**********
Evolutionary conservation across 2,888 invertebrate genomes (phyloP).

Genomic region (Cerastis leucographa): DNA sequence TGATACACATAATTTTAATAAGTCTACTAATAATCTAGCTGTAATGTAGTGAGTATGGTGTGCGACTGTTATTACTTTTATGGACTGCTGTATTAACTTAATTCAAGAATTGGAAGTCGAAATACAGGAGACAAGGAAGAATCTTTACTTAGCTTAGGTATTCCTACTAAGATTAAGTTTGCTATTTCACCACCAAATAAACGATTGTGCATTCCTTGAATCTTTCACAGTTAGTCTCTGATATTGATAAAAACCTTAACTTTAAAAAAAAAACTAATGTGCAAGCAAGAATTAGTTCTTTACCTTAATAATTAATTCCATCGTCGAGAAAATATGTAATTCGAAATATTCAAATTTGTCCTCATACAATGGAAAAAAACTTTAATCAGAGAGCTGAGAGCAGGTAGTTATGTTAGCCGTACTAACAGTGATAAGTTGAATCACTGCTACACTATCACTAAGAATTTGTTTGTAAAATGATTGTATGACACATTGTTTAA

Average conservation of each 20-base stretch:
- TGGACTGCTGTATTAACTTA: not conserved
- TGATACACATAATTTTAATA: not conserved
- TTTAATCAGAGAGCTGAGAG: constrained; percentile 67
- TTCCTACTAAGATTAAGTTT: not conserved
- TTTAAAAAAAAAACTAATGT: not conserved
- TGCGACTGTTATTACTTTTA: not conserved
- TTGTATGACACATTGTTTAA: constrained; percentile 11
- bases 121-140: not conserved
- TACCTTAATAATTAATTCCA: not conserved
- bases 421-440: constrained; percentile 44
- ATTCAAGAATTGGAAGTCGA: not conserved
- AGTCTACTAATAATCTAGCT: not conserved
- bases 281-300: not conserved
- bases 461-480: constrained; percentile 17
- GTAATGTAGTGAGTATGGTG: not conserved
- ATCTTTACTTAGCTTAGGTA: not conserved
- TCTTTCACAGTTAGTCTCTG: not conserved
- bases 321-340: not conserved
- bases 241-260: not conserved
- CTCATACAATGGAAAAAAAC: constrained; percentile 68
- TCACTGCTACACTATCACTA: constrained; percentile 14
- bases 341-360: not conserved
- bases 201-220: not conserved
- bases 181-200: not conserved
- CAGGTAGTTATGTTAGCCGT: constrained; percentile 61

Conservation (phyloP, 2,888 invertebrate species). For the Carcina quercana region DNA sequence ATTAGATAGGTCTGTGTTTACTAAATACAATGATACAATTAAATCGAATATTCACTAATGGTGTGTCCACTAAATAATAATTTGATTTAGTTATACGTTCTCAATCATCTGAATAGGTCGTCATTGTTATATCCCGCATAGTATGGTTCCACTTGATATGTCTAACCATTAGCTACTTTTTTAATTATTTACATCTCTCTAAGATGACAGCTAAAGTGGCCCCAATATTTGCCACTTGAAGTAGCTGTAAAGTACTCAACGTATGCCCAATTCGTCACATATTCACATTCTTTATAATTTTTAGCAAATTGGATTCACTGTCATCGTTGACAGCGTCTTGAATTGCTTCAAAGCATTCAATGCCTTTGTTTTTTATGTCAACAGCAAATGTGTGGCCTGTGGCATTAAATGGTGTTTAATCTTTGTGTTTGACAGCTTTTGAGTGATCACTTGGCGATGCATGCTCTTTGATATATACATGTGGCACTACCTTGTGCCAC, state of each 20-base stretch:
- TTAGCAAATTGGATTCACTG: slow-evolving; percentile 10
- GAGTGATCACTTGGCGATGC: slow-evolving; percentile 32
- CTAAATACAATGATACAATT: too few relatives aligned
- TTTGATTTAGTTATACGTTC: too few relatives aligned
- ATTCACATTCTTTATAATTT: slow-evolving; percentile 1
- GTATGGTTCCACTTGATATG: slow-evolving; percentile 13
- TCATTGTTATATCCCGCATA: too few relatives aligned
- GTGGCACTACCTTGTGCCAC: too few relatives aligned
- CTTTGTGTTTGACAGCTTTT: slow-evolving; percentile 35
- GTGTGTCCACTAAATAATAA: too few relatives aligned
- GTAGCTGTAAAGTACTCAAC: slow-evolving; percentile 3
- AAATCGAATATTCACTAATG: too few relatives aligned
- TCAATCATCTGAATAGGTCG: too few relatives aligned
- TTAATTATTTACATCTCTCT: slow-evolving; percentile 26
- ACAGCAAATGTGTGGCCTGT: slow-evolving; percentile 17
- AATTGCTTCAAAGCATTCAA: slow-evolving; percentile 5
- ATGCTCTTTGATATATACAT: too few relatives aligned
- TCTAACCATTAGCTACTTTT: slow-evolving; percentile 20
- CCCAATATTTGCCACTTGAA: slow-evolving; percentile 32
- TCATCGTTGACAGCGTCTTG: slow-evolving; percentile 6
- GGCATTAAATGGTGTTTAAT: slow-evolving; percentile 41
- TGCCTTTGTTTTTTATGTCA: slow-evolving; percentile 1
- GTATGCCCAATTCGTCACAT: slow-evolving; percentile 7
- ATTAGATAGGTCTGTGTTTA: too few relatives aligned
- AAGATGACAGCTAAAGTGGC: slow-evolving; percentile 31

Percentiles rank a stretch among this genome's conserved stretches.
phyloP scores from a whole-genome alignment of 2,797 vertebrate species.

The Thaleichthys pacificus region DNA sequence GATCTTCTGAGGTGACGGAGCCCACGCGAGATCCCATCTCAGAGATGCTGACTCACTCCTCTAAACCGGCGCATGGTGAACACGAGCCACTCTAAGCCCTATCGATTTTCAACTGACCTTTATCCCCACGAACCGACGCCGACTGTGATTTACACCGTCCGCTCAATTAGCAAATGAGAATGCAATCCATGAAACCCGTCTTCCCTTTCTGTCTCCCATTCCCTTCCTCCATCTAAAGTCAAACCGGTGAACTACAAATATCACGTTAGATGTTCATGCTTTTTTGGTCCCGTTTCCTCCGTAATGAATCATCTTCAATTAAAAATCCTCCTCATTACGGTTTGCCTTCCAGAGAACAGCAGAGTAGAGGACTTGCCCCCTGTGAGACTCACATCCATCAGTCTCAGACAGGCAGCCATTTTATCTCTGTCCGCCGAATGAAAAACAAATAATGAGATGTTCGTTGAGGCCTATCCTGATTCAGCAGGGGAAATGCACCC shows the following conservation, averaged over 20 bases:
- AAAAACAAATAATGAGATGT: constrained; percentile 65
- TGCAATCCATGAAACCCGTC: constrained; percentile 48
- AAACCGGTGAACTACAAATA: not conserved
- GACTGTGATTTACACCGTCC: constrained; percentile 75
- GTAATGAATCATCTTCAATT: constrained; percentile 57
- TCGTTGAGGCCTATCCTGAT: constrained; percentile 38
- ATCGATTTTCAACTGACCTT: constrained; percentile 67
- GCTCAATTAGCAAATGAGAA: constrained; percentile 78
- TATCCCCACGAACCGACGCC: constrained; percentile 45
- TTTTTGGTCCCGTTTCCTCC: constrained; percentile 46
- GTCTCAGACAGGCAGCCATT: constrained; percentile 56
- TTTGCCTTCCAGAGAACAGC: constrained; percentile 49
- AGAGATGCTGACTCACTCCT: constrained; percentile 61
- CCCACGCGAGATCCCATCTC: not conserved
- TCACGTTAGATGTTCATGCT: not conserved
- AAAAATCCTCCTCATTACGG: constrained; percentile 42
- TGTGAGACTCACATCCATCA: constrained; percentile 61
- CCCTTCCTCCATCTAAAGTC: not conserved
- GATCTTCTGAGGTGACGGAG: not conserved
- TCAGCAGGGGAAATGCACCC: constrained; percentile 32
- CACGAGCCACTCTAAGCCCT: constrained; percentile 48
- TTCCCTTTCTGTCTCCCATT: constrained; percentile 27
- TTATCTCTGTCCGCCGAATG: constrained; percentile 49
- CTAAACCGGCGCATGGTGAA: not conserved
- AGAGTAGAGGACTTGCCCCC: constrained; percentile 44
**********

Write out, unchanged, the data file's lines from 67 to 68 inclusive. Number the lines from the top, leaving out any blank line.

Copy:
- TTTTTGGTCCCGTTTCCTCC: constrained; percentile 46
- GTCTCAGACAGGCAGCCATT: constrained; percentile 56